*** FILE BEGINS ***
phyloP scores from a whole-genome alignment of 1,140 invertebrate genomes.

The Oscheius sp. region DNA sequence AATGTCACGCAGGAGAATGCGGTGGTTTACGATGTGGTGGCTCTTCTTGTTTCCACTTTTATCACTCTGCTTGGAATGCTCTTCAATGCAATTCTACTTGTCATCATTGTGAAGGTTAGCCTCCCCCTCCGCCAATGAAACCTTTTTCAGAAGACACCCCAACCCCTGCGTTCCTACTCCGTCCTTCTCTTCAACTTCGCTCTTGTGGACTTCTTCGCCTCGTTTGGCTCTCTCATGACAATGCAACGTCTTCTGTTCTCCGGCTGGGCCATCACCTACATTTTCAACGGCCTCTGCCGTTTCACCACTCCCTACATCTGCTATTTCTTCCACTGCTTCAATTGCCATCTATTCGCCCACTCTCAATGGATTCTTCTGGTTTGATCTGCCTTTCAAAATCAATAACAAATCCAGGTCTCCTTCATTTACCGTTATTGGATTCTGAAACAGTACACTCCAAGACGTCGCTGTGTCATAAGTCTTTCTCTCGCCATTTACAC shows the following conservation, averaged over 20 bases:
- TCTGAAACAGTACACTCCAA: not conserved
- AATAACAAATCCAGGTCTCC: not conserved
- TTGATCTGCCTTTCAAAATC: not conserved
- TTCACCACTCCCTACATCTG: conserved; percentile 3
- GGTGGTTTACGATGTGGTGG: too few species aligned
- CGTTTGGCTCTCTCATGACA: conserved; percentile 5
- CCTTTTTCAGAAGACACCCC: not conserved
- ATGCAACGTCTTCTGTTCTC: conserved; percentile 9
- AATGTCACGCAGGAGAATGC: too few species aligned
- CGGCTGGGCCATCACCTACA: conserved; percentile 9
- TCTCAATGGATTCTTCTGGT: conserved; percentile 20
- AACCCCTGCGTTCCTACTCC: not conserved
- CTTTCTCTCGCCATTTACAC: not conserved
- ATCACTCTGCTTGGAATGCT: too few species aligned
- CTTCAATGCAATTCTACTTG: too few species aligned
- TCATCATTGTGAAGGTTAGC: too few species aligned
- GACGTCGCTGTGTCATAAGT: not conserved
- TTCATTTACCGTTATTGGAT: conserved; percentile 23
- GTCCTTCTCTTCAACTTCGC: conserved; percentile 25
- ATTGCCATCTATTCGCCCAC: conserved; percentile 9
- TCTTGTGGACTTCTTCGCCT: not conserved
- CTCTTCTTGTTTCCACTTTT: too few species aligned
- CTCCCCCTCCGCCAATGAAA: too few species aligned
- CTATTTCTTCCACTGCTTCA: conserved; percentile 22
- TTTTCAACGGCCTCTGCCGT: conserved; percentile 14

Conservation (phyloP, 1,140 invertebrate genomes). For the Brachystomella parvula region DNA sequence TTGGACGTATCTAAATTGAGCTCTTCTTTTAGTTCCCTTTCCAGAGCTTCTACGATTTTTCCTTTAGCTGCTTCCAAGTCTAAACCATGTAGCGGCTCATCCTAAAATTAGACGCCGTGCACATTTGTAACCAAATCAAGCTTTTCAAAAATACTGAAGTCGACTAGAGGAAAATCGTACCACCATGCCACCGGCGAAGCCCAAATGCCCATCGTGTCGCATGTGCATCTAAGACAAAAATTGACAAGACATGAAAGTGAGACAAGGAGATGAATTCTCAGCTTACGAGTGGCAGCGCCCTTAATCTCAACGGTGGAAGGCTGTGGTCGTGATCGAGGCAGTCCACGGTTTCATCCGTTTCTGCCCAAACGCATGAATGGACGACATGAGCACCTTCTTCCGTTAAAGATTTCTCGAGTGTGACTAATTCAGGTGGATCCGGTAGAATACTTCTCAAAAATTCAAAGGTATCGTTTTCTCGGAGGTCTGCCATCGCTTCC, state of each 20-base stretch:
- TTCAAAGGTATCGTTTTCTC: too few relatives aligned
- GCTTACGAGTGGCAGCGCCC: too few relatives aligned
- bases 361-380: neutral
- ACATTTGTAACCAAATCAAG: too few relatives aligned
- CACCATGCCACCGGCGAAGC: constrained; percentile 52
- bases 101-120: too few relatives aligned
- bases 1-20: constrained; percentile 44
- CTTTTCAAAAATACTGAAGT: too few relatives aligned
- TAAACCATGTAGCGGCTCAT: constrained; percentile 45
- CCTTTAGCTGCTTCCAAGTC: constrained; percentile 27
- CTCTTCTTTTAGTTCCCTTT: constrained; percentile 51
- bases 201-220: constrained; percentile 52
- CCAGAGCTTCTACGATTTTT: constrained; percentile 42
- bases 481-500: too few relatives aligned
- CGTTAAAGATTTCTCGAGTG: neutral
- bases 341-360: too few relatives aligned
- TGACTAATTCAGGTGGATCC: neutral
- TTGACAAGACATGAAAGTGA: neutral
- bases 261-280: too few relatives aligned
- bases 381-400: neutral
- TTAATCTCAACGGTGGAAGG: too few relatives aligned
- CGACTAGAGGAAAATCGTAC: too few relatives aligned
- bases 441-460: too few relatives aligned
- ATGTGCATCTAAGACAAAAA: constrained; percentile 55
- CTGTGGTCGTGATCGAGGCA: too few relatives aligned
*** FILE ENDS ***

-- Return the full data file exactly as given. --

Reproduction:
phyloP scores from a whole-genome alignment of 1,140 invertebrate genomes.

The Oscheius sp. region DNA sequence AATGTCACGCAGGAGAATGCGGTGGTTTACGATGTGGTGGCTCTTCTTGTTTCCACTTTTATCACTCTGCTTGGAATGCTCTTCAATGCAATTCTACTTGTCATCATTGTGAAGGTTAGCCTCCCCCTCCGCCAATGAAACCTTTTTCAGAAGACACCCCAACCCCTGCGTTCCTACTCCGTCCTTCTCTTCAACTTCGCTCTTGTGGACTTCTTCGCCTCGTTTGGCTCTCTCATGACAATGCAACGTCTTCTGTTCTCCGGCTGGGCCATCACCTACATTTTCAACGGCCTCTGCCGTTTCACCACTCCCTACATCTGCTATTTCTTCCACTGCTTCAATTGCCATCTATTCGCCCACTCTCAATGGATTCTTCTGGTTTGATCTGCCTTTCAAAATCAATAACAAATCCAGGTCTCCTTCATTTACCGTTATTGGATTCTGAAACAGTACACTCCAAGACGTCGCTGTGTCATAAGTCTTTCTCTCGCCATTTACAC shows the following conservation, averaged over 20 bases:
- TCTGAAACAGTACACTCCAA: not conserved
- AATAACAAATCCAGGTCTCC: not conserved
- TTGATCTGCCTTTCAAAATC: not conserved
- TTCACCACTCCCTACATCTG: conserved; percentile 3
- GGTGGTTTACGATGTGGTGG: too few species aligned
- CGTTTGGCTCTCTCATGACA: conserved; percentile 5
- CCTTTTTCAGAAGACACCCC: not conserved
- ATGCAACGTCTTCTGTTCTC: conserved; percentile 9
- AATGTCACGCAGGAGAATGC: too few species aligned
- CGGCTGGGCCATCACCTACA: conserved; percentile 9
- TCTCAATGGATTCTTCTGGT: conserved; percentile 20
- AACCCCTGCGTTCCTACTCC: not conserved
- CTTTCTCTCGCCATTTACAC: not conserved
- ATCACTCTGCTTGGAATGCT: too few species aligned
- CTTCAATGCAATTCTACTTG: too few species aligned
- TCATCATTGTGAAGGTTAGC: too few species aligned
- GACGTCGCTGTGTCATAAGT: not conserved
- TTCATTTACCGTTATTGGAT: conserved; percentile 23
- GTCCTTCTCTTCAACTTCGC: conserved; percentile 25
- ATTGCCATCTATTCGCCCAC: conserved; percentile 9
- TCTTGTGGACTTCTTCGCCT: not conserved
- CTCTTCTTGTTTCCACTTTT: too few species aligned
- CTCCCCCTCCGCCAATGAAA: too few species aligned
- CTATTTCTTCCACTGCTTCA: conserved; percentile 22
- TTTTCAACGGCCTCTGCCGT: conserved; percentile 14

Conservation (phyloP, 1,140 invertebrate genomes). For the Brachystomella parvula region DNA sequence TTGGACGTATCTAAATTGAGCTCTTCTTTTAGTTCCCTTTCCAGAGCTTCTACGATTTTTCCTTTAGCTGCTTCCAAGTCTAAACCATGTAGCGGCTCATCCTAAAATTAGACGCCGTGCACATTTGTAACCAAATCAAGCTTTTCAAAAATACTGAAGTCGACTAGAGGAAAATCGTACCACCATGCCACCGGCGAAGCCCAAATGCCCATCGTGTCGCATGTGCATCTAAGACAAAAATTGACAAGACATGAAAGTGAGACAAGGAGATGAATTCTCAGCTTACGAGTGGCAGCGCCCTTAATCTCAACGGTGGAAGGCTGTGGTCGTGATCGAGGCAGTCCACGGTTTCATCCGTTTCTGCCCAAACGCATGAATGGACGACATGAGCACCTTCTTCCGTTAAAGATTTCTCGAGTGTGACTAATTCAGGTGGATCCGGTAGAATACTTCTCAAAAATTCAAAGGTATCGTTTTCTCGGAGGTCTGCCATCGCTTCC, state of each 20-base stretch:
- TTCAAAGGTATCGTTTTCTC: too few relatives aligned
- GCTTACGAGTGGCAGCGCCC: too few relatives aligned
- bases 361-380: neutral
- ACATTTGTAACCAAATCAAG: too few relatives aligned
- CACCATGCCACCGGCGAAGC: constrained; percentile 52
- bases 101-120: too few relatives aligned
- bases 1-20: constrained; percentile 44
- CTTTTCAAAAATACTGAAGT: too few relatives aligned
- TAAACCATGTAGCGGCTCAT: constrained; percentile 45
- CCTTTAGCTGCTTCCAAGTC: constrained; percentile 27
- CTCTTCTTTTAGTTCCCTTT: constrained; percentile 51
- bases 201-220: constrained; percentile 52
- CCAGAGCTTCTACGATTTTT: constrained; percentile 42
- bases 481-500: too few relatives aligned
- CGTTAAAGATTTCTCGAGTG: neutral
- bases 341-360: too few relatives aligned
- TGACTAATTCAGGTGGATCC: neutral
- TTGACAAGACATGAAAGTGA: neutral
- bases 261-280: too few relatives aligned
- bases 381-400: neutral
- TTAATCTCAACGGTGGAAGG: too few relatives aligned
- CGACTAGAGGAAAATCGTAC: too few relatives aligned
- bases 441-460: too few relatives aligned
- ATGTGCATCTAAGACAAAAA: constrained; percentile 55
- CTGTGGTCGTGATCGAGGCA: too few relatives aligned